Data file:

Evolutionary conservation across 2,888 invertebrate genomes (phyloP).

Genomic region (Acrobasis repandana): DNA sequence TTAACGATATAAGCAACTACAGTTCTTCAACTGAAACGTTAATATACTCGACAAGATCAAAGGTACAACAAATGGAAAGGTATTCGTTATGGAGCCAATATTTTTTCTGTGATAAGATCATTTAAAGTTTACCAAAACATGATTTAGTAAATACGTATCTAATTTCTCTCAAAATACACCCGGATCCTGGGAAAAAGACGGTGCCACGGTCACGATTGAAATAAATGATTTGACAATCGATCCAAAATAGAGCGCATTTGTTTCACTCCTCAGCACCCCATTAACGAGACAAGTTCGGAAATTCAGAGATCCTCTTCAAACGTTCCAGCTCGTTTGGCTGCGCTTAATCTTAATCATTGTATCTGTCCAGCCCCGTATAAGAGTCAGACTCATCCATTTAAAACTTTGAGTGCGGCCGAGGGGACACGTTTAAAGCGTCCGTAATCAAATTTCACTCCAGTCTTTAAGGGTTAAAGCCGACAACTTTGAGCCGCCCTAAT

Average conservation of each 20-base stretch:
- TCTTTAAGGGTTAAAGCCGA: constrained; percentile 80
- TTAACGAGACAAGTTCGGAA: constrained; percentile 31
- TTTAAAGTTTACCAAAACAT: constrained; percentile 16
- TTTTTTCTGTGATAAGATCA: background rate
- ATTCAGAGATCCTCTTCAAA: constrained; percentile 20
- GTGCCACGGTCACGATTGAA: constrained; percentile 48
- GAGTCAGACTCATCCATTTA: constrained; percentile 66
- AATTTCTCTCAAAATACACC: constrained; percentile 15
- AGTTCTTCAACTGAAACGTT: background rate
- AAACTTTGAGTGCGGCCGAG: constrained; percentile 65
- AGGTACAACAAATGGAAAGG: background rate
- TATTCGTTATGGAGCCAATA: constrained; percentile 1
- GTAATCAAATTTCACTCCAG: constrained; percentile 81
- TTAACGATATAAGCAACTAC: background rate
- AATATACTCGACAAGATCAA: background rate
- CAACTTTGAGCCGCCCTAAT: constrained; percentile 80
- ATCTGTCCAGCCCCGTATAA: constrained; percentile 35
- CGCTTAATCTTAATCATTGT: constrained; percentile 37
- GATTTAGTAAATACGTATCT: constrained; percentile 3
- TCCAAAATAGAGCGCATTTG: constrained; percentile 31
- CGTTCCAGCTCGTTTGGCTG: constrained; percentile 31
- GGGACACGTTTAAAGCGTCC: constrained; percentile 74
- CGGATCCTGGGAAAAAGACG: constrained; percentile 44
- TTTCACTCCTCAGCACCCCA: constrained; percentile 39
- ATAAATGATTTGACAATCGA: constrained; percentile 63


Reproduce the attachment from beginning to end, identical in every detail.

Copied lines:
Evolutionary conservation across 2,888 invertebrate genomes (phyloP).

Genomic region (Acrobasis repandana): DNA sequence TTAACGATATAAGCAACTACAGTTCTTCAACTGAAACGTTAATATACTCGACAAGATCAAAGGTACAACAAATGGAAAGGTATTCGTTATGGAGCCAATATTTTTTCTGTGATAAGATCATTTAAAGTTTACCAAAACATGATTTAGTAAATACGTATCTAATTTCTCTCAAAATACACCCGGATCCTGGGAAAAAGACGGTGCCACGGTCACGATTGAAATAAATGATTTGACAATCGATCCAAAATAGAGCGCATTTGTTTCACTCCTCAGCACCCCATTAACGAGACAAGTTCGGAAATTCAGAGATCCTCTTCAAACGTTCCAGCTCGTTTGGCTGCGCTTAATCTTAATCATTGTATCTGTCCAGCCCCGTATAAGAGTCAGACTCATCCATTTAAAACTTTGAGTGCGGCCGAGGGGACACGTTTAAAGCGTCCGTAATCAAATTTCACTCCAGTCTTTAAGGGTTAAAGCCGACAACTTTGAGCCGCCCTAAT

Average conservation of each 20-base stretch:
- TCTTTAAGGGTTAAAGCCGA: constrained; percentile 80
- TTAACGAGACAAGTTCGGAA: constrained; percentile 31
- TTTAAAGTTTACCAAAACAT: constrained; percentile 16
- TTTTTTCTGTGATAAGATCA: background rate
- ATTCAGAGATCCTCTTCAAA: constrained; percentile 20
- GTGCCACGGTCACGATTGAA: constrained; percentile 48
- GAGTCAGACTCATCCATTTA: constrained; percentile 66
- AATTTCTCTCAAAATACACC: constrained; percentile 15
- AGTTCTTCAACTGAAACGTT: background rate
- AAACTTTGAGTGCGGCCGAG: constrained; percentile 65
- AGGTACAACAAATGGAAAGG: background rate
- TATTCGTTATGGAGCCAATA: constrained; percentile 1
- GTAATCAAATTTCACTCCAG: constrained; percentile 81
- TTAACGATATAAGCAACTAC: background rate
- AATATACTCGACAAGATCAA: background rate
- CAACTTTGAGCCGCCCTAAT: constrained; percentile 80
- ATCTGTCCAGCCCCGTATAA: constrained; percentile 35
- CGCTTAATCTTAATCATTGT: constrained; percentile 37
- GATTTAGTAAATACGTATCT: constrained; percentile 3
- TCCAAAATAGAGCGCATTTG: constrained; percentile 31
- CGTTCCAGCTCGTTTGGCTG: constrained; percentile 31
- GGGACACGTTTAAAGCGTCC: constrained; percentile 74
- CGGATCCTGGGAAAAAGACG: constrained; percentile 44
- TTTCACTCCTCAGCACCCCA: constrained; percentile 39
- ATAAATGATTTGACAATCGA: constrained; percentile 63